- Making a big purchase. In some cases, a home equity loan might make more sense financially than other forms of debt. People use the funds to purchase large-ticket items such as vehicles, boats, RVs or jewelry.
- Covering college tuition. If you have enough equity in your home, it might be possible to cover most or all of your or your child’s college tuition. You would obviously want to compare interest rates for the loan to options for student loans, though. Those that can qualify for student loans can also get deferrals and other assistance that aren’t typically available with home equity loans, so consider all the factors before making your decision.
Because these loans are secured by the value of your home, they may come at a lower interest rate than other forms of debt. That can make them preferable for homeowners over personal loans or credit cards.
You may also be able to claim the interest you pay on home equity loans as a deduction on your income tax return. That could result in a slightly smaller tax burden at the end of each year.
The one major disadvantage to a home equity loan is that it’s secured by your house. If anything happens and you can’t pay the loan, the lender may be able to force the sale of your home to recoup its losses. As with any debt, you should always ensure you have the ability to make your payments before you sign on the dotted line.
If you borrow a maximum amount via a second mortgage and the value of your home decreases in the future, you could end up owing more total on your home than it’s worth. That can be a challenge if you plan on selling your home. Consider why you need a home equity loan carefully and if it’s worth these risks.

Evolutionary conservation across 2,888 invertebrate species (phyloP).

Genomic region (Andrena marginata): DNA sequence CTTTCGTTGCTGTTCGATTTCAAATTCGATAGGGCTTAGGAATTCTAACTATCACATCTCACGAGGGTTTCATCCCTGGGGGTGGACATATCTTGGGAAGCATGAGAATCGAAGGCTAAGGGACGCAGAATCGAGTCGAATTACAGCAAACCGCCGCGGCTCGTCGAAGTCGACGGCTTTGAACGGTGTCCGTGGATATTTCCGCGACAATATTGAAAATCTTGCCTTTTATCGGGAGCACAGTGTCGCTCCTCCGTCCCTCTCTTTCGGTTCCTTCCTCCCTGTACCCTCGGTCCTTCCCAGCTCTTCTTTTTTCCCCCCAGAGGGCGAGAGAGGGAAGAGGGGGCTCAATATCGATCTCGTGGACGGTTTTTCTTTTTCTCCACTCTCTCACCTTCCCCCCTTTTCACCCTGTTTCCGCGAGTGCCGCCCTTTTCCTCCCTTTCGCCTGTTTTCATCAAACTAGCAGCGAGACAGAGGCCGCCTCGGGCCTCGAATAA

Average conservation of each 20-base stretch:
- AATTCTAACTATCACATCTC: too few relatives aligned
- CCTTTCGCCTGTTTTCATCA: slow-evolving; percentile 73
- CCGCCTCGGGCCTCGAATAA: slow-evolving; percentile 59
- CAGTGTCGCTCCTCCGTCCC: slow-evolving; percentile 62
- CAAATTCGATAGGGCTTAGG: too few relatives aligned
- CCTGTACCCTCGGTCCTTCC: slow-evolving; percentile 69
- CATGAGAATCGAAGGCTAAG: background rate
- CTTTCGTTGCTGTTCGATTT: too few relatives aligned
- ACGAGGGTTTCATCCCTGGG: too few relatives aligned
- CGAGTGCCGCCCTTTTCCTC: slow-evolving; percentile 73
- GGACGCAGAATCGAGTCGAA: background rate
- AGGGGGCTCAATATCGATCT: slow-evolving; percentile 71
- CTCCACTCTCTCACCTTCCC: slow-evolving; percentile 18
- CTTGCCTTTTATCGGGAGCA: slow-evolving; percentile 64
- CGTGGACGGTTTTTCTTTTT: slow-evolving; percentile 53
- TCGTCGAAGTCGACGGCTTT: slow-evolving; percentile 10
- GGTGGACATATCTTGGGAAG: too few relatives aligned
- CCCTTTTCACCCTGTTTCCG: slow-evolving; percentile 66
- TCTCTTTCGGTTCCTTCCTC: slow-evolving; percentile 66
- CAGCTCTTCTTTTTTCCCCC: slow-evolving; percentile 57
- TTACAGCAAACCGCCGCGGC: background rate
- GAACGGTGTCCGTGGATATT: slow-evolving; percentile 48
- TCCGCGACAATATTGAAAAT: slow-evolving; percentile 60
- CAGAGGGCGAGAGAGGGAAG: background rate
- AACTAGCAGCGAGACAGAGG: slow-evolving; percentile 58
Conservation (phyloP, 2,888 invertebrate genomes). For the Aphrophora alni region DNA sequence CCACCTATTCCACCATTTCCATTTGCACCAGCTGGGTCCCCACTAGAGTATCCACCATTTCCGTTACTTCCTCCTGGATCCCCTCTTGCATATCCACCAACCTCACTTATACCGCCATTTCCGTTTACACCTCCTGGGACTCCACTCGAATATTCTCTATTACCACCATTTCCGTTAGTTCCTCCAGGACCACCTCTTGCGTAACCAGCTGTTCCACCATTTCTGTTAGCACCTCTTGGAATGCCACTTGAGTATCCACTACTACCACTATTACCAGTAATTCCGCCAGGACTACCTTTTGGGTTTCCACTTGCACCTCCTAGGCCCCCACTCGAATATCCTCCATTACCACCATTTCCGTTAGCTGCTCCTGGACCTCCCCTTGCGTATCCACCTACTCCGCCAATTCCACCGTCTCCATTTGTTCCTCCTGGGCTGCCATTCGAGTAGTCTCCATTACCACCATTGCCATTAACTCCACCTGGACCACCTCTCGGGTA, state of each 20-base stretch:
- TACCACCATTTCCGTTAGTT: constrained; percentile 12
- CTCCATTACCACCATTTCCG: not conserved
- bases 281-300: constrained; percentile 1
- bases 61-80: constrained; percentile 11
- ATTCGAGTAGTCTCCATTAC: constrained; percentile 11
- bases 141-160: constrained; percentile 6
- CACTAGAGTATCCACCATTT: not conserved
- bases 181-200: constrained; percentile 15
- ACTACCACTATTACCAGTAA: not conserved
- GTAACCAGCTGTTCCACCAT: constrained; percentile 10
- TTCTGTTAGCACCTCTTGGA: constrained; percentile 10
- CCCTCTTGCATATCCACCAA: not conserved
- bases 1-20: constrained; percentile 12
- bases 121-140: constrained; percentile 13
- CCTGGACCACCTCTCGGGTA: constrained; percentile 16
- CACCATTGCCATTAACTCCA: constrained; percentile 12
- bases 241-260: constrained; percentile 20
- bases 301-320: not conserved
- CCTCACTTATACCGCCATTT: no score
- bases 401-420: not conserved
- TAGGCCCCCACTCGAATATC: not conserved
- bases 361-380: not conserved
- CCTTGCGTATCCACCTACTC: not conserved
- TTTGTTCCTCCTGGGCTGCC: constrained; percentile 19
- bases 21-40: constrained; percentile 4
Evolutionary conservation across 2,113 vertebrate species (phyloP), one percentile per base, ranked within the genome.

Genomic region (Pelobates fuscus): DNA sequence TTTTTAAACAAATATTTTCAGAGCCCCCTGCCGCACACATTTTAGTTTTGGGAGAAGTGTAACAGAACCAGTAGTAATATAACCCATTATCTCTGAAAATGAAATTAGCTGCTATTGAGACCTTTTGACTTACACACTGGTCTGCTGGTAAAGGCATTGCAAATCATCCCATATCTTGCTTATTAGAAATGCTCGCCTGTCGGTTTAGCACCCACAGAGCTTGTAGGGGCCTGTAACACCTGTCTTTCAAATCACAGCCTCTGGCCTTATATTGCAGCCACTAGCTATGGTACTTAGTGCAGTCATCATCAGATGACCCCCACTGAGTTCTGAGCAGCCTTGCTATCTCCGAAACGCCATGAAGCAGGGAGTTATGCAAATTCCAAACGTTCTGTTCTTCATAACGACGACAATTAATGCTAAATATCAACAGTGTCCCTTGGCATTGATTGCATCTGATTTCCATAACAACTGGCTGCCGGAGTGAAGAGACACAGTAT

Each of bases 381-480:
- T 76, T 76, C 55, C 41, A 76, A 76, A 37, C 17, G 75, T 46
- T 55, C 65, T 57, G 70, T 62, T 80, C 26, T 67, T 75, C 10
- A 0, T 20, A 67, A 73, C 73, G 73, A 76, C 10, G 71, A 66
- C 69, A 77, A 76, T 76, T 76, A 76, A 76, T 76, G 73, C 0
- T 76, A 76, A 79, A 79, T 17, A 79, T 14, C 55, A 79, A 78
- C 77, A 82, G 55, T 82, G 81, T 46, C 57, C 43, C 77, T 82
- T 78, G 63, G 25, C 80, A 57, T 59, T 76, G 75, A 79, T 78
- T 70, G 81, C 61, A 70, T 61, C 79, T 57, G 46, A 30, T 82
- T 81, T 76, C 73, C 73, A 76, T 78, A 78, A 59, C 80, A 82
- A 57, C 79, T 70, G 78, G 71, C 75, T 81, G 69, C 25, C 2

A HELOC is a home equity line of credit. It works the same as a loan but you get a specific line of credit instead of receiving all the funds at once. You can use the line of credit like you would a credit card, making purchases with it and paying it back before reusing it.
When you refinance, you take out a whole new mortgage. The funds you receive are used, all or in part, to pay off your existing mortgage. If you have equity in your home and borrow over what you owe on it, you can get the difference back in cash. This is called a cash-out refinance.
You can use the funds from a cash-out refi in all the ways you could use funds from a home equity loan. The major difference is that with a cash-out refi, you only end up with one loan tied to your house.
We know the mortgage process itself can be complex and confusing, and when you start adding second mortgage or refinance options, things might seem intimidating. With LemonBrew Lending, you can trust in guidance from professionals that care about your experience and work to ensure positive outcomes. Whether you’re ready to start the lending process for a first home purchase or want to refinance the mortgage on your third home, LemonBrew Lending has you covered.